Hello World

http://yourdomain/admin

The admin module has a dependency on the auth module.

Default_Bootstrap Bootstrap got called
Admin_Bootstrap Bootstrap got called
Auth_Bootstrap Bootstrap got called 
Plugin: Admin_Plugin_PluginOne got called
Plugin: Auth_Plugin_PluginOne got called
Admin Index Page

http://yourdomain/users/blog/comments/

The users module defines a custom route.

Default_Bootstrap Bootstrap got called
Users_Bootstrap Bootstrap got called 
Plugin: Users_Plugin_PluginOne got called
Reviewing comments for id 1

http://yourdomain/auth

Default_Bootstrap Bootstrap got called
Auth_Bootstrap Bootstrap got called 
Plugin: Auth_Plugin_PluginOne got called
Auth Index Page

Drawbacks

Although this article has demonstrated how on demand module loading could work with Zend Framework there are a few pitfalls to be aware of.

  1. Because we are utilizing the routeShutdown to bootstrap the modules, module controller plugins will not be able to access the routeStartup or routeShutdown hooks as these events have already been fired off.
  2. Controller plugins must be defined in the modules Bootstrap class, they cannot be defined in the module.ini
  3. Routes cannot be defined in the Bootstrap class, they must be defined in the module.ini file. In this example you should be aware that I left the “resources.router.” out of the route definitions. You can alter this, however you will need to update the Application_Resource_Modules class.
  4. Other resources will need to be also loaded on demand for modules, such as Zend_Navigation configuration (navigation.xml) files.

Resources

http://framework.zend.com/manual/en/zend.application.quick-start.html;
http://weierophinney.net/matthew/archives/234-Module-Bootstraps-in-Zend-Framework-Dos-and-Donts.html;

Feedback

Like this article? Don’t like this article? I want to know! Please provide any feedback you might have.

Follow me on twitter @steverhoades
Connect on linkedin http://linkedin.com/in/steverhoades

Posted in Zend Framework 1.

4 Responses

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  1. Well, the biggest question now is of course what the performance gain is. Do you have any benchmark to show how much faster this method is?

  2. Steve Rhoades said

    Jurian, of course it’s difficult with this small example to show any real performance gains. However, when I get an opportunity I will put together some benchmarks of our project before and after we started lazy loading the modules within our application. The performance gains were dramatic – roughly 30% faster if I remember correctly.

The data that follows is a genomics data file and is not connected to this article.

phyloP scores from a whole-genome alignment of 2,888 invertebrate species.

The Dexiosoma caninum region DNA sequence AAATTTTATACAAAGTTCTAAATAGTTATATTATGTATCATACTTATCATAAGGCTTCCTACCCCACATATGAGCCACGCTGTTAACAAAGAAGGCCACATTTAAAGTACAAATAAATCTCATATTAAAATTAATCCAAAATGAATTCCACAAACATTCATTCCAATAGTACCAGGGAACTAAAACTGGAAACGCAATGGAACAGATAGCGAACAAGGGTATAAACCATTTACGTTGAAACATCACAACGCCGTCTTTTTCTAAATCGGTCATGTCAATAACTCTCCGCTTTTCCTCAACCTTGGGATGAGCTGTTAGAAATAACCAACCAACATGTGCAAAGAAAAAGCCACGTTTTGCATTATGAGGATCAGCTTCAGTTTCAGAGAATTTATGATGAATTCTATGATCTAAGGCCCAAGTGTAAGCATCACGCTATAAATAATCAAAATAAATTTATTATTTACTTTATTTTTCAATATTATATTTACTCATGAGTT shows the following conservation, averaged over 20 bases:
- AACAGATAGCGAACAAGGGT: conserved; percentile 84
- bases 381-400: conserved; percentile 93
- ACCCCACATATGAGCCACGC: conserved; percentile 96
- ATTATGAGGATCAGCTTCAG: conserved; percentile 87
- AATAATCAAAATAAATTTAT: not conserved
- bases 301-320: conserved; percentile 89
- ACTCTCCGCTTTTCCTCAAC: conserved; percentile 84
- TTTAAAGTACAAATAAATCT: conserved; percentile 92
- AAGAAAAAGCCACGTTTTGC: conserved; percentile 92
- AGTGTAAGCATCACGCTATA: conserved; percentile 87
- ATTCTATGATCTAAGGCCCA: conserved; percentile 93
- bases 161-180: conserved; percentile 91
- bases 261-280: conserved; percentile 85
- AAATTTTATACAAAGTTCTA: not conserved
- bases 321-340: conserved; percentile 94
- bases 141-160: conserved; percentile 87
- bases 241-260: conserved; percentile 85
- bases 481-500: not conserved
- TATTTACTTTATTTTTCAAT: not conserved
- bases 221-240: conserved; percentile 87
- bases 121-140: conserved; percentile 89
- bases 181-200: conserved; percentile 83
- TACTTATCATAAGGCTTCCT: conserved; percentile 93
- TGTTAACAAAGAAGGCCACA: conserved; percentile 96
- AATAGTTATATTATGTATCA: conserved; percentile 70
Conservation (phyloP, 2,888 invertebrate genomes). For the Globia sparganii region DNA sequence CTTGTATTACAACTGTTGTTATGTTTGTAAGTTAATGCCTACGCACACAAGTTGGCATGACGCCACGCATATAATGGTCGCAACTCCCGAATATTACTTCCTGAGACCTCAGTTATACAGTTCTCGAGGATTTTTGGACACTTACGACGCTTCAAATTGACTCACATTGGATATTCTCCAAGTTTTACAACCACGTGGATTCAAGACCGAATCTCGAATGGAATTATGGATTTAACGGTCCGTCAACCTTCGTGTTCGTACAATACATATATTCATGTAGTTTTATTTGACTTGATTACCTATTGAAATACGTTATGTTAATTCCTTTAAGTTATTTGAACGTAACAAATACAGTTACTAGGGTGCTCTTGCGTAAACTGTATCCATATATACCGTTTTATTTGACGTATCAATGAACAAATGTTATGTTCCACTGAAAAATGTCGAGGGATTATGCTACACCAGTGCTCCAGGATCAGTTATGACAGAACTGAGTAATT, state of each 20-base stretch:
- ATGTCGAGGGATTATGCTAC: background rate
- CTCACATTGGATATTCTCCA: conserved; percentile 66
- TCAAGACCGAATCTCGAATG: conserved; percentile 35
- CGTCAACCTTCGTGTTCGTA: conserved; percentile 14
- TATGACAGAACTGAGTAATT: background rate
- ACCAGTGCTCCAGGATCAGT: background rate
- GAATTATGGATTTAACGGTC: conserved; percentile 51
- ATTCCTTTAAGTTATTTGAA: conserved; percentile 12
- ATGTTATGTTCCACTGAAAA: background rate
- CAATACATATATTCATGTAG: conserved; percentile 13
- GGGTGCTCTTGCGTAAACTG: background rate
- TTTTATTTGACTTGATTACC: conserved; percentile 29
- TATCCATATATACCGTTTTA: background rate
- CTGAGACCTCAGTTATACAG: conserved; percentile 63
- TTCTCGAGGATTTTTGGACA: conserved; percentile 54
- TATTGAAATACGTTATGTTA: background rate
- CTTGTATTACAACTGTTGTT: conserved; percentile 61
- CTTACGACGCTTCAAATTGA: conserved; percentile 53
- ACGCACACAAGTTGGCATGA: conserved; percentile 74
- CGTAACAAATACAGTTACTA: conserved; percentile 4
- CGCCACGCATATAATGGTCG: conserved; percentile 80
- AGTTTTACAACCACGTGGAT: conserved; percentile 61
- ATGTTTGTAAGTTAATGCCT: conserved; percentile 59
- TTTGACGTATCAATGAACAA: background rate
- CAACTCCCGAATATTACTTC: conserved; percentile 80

3. manish singh said

    you can set own layout selector in few steps

    step 1:
    make module admin and default.

    step 2:
    create layout folder in each module as admin/layouts/scripts
    and default/layouts/scripts
    put into layout.phtml

    step 3:
    delete the layout.phtml file from Application/layouts/scripts.

    step 4:
    make the the Plugin folder inside library and make Plugin.php
    as

    class Plugin_Layout extends Zend_Controller_Plugin_Abstract {

    public function preDispatch(Zend_Controller_Request_Abstract $request)
    {
    $layoutPath = APPLICATION_PATH . ‘/modules/’ . $request->getModuleName() . ‘/layouts/scripts/’;
    Zend_Layout::getMvcInstance()->setLayoutPath($layoutPath);
    }
    }

    step 5:

    open Application/configs/Appication.ini file
    and edit it
    as

    ;resources.layout.layoutPath = APPLICATION_PATH “/layouts/scripts/”
    resources.layout.layout = “layout”
    ;register your plugin

    autoloaderNamespaces[] = “Plugin”
    resources.frontController.plugins[] = “Plugin_Layout”

    Step 6:

    open bootstrap file Application/Bootstrap
    put the code inside

    protected function _initAutoload() {

    $loader = new Zend_Application_Module_Autoloader(array(
    ‘namespace’ => ”,
    ‘basePath’ => APPLICATION_PATH . ‘/modules/’
    ));

    return $loader;
    }
    protected function _initPlugins()
    {
    // Access plugin

    $this->bootstrap(‘frontcontroller’);
    $fc = $this->getResource(‘frontcontroller’);
    $fc->registerPlugin(new Plugin_Layout());
    }

Continuing the Discussion

  1. Zend Framework Module | Techtonet linked to this post on August 4, 2012

    [...] http://www.stephenrhoades.com/?p=386 VN:F [1.9.8_1114]Rating: 0 (from 0 votes) [...]